The Fab Four
We meet Blur on our second sortie into France, this time at a festival in Rennes. There are dozens of music festivals dotted around in Europe: next summer we will drive to ones in Italy and Denmark and Norway and one in Spain, where we’ll sit and watch Iggy Pop crowd surf from a giant stage in the foothills of the Pyrenees. But today it’s northern France and there they are, the fab four: Damon, Alex, Graham and Dave. I think, as a courtesy, to start things off on a friendly footing, it might be nice to go over and say hello. Blur have asked us to support them on a UK tour and the dates are just a few weeks away. I spot them lined up against a wall wearing matching bower boots and Fred Perry shirts, bottles of beer clutched in their hands.
“Hi,” I say, “I’m Louise, good to meet you. We’re going on tour with you lot.”
They don’t say anything. They are silent, this little gang, surly and still and suspicious: Mr. Blond, Mr. Brown, Mr. Spectacles, Mr. Ginger. Finally, after a long time, time enough to scuff my heels and wish I’d stayed put on the other side of the venue, Damon sighs and says something like: ‘Yeah, right.’
I say, “Well, good then. Just wanted to, you know… say hello or something.”
That was weird. Like walking over to the cool table in the school canteen and nobody offering you a seat. Maybe they’ll soften up when we go out on tour. Or maybe the Blur boys will turn out to be the goal-attack girls of indie.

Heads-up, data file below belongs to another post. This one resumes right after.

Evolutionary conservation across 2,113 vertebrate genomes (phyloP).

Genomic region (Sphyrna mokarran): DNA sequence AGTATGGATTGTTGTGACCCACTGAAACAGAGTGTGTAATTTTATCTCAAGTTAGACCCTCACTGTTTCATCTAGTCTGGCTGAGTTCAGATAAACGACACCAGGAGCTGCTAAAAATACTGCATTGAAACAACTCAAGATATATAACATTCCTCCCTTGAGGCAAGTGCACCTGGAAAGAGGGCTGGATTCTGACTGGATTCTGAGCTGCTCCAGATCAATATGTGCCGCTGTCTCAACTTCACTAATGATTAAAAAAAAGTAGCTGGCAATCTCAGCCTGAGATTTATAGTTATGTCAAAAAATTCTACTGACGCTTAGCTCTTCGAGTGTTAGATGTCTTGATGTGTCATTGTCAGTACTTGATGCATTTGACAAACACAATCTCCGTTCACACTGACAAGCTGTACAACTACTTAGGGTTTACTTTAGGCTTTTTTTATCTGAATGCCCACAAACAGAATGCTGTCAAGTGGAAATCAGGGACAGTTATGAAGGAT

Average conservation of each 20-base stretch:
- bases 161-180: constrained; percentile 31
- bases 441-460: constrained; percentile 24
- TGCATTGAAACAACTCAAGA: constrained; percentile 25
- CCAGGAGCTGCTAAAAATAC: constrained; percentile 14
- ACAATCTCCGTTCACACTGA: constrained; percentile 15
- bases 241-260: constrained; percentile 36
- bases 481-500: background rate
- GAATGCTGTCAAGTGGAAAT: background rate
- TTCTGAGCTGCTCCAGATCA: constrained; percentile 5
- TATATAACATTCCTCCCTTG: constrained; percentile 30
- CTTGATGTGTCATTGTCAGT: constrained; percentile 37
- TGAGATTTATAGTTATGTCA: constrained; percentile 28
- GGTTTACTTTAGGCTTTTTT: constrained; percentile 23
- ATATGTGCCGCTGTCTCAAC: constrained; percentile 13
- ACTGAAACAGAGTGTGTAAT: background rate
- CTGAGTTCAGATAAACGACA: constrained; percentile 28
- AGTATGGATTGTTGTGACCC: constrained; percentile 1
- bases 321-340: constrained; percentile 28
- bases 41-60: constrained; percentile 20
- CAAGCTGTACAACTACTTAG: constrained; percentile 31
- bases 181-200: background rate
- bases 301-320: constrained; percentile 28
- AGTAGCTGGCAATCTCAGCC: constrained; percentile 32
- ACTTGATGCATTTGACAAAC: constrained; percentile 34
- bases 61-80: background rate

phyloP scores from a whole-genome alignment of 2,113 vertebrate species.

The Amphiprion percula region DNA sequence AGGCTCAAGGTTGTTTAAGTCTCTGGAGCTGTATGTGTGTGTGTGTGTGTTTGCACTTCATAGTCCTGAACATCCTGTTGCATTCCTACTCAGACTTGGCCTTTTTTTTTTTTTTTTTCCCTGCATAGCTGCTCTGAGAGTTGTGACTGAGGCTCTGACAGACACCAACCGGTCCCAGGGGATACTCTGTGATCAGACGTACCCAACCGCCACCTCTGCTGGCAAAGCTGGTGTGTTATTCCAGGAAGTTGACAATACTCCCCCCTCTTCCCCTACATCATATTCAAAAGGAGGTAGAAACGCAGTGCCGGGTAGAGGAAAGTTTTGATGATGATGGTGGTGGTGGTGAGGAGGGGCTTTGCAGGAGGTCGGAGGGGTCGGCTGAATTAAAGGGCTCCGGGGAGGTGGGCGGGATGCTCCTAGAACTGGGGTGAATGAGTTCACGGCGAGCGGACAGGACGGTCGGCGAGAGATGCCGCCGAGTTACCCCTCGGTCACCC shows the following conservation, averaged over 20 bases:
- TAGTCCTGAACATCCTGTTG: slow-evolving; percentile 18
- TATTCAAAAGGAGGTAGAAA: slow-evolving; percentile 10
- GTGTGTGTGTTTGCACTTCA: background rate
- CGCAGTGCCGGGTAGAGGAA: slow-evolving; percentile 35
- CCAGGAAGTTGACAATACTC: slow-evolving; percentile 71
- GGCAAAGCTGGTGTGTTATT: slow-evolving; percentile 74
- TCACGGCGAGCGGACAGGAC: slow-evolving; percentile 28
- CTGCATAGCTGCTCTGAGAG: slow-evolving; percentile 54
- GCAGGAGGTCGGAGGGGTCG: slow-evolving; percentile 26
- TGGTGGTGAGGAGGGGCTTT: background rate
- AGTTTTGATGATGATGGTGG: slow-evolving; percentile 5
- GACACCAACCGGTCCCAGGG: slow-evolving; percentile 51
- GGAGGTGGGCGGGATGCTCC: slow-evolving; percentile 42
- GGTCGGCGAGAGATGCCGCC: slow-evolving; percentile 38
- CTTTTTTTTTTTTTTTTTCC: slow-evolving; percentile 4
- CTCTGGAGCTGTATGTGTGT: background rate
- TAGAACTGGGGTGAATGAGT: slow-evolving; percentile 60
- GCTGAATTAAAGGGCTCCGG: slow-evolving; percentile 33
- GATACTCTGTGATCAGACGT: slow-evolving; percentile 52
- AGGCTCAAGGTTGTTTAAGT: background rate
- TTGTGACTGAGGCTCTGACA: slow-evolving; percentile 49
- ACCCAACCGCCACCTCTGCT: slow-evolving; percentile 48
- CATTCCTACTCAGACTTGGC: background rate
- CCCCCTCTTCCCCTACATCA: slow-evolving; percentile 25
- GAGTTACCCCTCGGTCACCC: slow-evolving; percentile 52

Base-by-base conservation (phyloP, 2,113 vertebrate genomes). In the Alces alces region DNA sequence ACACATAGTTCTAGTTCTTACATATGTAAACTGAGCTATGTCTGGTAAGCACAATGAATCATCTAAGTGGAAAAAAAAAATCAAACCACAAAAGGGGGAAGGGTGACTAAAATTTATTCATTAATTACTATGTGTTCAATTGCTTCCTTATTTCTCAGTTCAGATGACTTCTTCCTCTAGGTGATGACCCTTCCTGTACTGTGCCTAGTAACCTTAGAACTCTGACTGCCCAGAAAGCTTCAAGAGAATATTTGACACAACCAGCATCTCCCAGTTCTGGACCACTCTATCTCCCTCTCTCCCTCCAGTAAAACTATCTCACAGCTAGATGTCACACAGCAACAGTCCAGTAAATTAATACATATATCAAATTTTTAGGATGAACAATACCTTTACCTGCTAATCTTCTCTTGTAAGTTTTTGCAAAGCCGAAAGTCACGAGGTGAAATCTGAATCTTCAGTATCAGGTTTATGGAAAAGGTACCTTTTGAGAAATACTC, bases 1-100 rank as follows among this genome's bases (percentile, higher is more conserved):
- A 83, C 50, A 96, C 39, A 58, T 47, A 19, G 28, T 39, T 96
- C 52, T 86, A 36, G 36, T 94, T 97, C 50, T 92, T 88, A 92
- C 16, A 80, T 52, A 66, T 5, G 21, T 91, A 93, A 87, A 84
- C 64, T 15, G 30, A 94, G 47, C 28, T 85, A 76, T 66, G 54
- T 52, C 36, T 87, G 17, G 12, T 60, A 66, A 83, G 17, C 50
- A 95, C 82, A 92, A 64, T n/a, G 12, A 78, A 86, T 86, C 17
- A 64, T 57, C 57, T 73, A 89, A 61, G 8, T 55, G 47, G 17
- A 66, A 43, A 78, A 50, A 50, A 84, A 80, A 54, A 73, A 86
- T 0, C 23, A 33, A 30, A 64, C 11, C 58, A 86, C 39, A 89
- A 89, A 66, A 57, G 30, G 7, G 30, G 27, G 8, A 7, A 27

I’m a little bit nervous about this tour, to be honest. The fab four don’t seem like the friendliest bunch, and I doubt very much we’ll be able to con them out of their whisky by hanging around their dressing room and complimenting them on their mumbly poetry. This lot are a little more sophisticated than that. I know they’re sophisticated because I’ve just seen their laminated 25-page detailed tour itinerary, and it has become clear to me that not all bands travel the country staying in spunky B&Bs, surviving on Ginsters pasties and wine gums.
Blur are staying in posh hotels every night. They have a team of caterers travelling with them to make them teatime treats and cook their dinners. They have a giant truck to carry all of their equipment — the lighting rig, the sound desks, the monitors, the instruments — and a tour bus to transport their sound people and their lighting people and their roadie people, not to mention the pushy man with the briefcase and the brick-shaped mobile phone, whose sole job in life is to ensure his charges’ day-to-day tour happiness and comfort.
This is something else; it’s very impressive. Blur must be big if they can commandeer a set-up like this. A number-one album is one thing but by these standards you’d almost imagine they were about to become the biggest, most successful, 11-conquering band in the nation.